Brushstrokes goes mask for mask to fight coronavirus

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There’s no statewide rule demanding face coverings are worn inside commercial businesses, but even before Atlanta Mayor Keisha Lance Bottoms imposed a local mandate, one LGBTQ Atlanta shop played it safe by instituting its own mask requirement: Midtown’s own Brushstrokes.

And customers are largely abiding by the rule, according to owner Mark Jackson.

“Overwhelmingly, the customers have been fantastic,” Jackson told Project Q Atlanta. “Most of my customers really take this seriously. It’s nice when you can be proud of our community, and overwhelmingly I’m proud of our community.”

There have been the occasional outliers though.

“People have threatened us, we’ve been cussed out, we’ve had things thrown at us because people do not think we have a right to ask them to wear a mask,” he said. “But it’s so few and far between.”

The adult store and gift shop in Ansley Square reopened in May after a five-week shutdown due to the pandemic. Jackson instituted a number of precautions to create a safe environment for customers and staff. Employees wear masks and gloves, plexiglass separates customers from the registers, and hand sanitizer stations are placed around the store.

“My employees have been fantastic,” Jackson said. “I’ve never seen them clean so hard and be so diligent.”

Jackson said he’ll “take every precaution possible” to keep his customers safe.

“Our customers are family,” he said. “I’ve known some of these people since they were 18 and now they’re in their 40s, so you worry about family naturally.”

Business has been slow since the reopening, but it’s picking back up.

“A lot of our customers are unemployed,” Jackson said. “They don’t have money to spend.”

And many of Brushstrokes’ vendors also shut down temporarily, which caused a product shortage.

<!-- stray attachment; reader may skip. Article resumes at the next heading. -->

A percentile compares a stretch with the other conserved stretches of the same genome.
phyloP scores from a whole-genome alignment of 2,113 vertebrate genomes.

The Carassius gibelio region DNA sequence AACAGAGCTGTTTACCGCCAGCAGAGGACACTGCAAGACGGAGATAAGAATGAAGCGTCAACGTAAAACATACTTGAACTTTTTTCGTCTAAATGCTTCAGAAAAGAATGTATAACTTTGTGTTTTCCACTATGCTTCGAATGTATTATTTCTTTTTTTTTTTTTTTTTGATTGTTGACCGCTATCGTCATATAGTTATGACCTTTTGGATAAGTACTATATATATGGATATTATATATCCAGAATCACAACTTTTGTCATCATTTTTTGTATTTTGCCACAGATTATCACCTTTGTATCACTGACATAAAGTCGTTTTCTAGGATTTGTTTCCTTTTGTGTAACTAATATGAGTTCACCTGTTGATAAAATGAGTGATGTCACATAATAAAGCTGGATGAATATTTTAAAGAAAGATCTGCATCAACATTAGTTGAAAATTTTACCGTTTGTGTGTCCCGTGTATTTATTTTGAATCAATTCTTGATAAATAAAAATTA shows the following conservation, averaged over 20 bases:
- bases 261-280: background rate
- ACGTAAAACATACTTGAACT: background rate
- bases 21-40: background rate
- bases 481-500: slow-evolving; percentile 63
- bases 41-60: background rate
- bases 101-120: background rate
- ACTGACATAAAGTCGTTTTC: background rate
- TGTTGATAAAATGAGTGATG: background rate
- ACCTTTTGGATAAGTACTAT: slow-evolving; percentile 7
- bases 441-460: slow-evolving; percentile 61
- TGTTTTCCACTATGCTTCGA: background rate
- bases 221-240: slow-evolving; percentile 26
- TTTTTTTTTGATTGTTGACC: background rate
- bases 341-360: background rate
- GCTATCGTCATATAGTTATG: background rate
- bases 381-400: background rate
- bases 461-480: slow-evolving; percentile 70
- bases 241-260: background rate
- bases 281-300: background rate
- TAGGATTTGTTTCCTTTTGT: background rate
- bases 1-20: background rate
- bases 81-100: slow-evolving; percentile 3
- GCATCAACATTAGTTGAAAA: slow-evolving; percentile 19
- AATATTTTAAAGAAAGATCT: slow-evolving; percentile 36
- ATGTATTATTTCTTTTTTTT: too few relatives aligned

“Some product is very difficult to get in right now, which can frustrate customers,” Jackson said. “We’re still getting in orders that were supposed to be in for March. It’s kind of a balance of trying to make sure if we have to shut down again that we don’t go under financially. At the same time, we have to have product available.”

Jackson is “extremely concerned” about the rising infection rates and a possible second shutdown. In the meantime, he’s finding new reasons to value his customers and everyone enduring the pandemic together.

“We’re grateful for people that are supporting us and grateful that they understand that we are out of things,” he said. “I’ve been in business 31 years and it’s still nice to see that people do trust that we’ll do the best we can for them. I just turned 62, so I’ve had this business half my life, and that’s such a cool thing to be able to say.”

This story is made possible through a grant from Facebook Journalism Project’s COVID-19 Local News Relief Fund. Read all of the Q coverage of the pandemic and reopenings.

Photo by Matt Hennie

This interview originally ran in QATLus magazine. Read the latest issue online here:

Pick up each new edition of Q ATLus at LGBTQ and allied venues around Atlanta.


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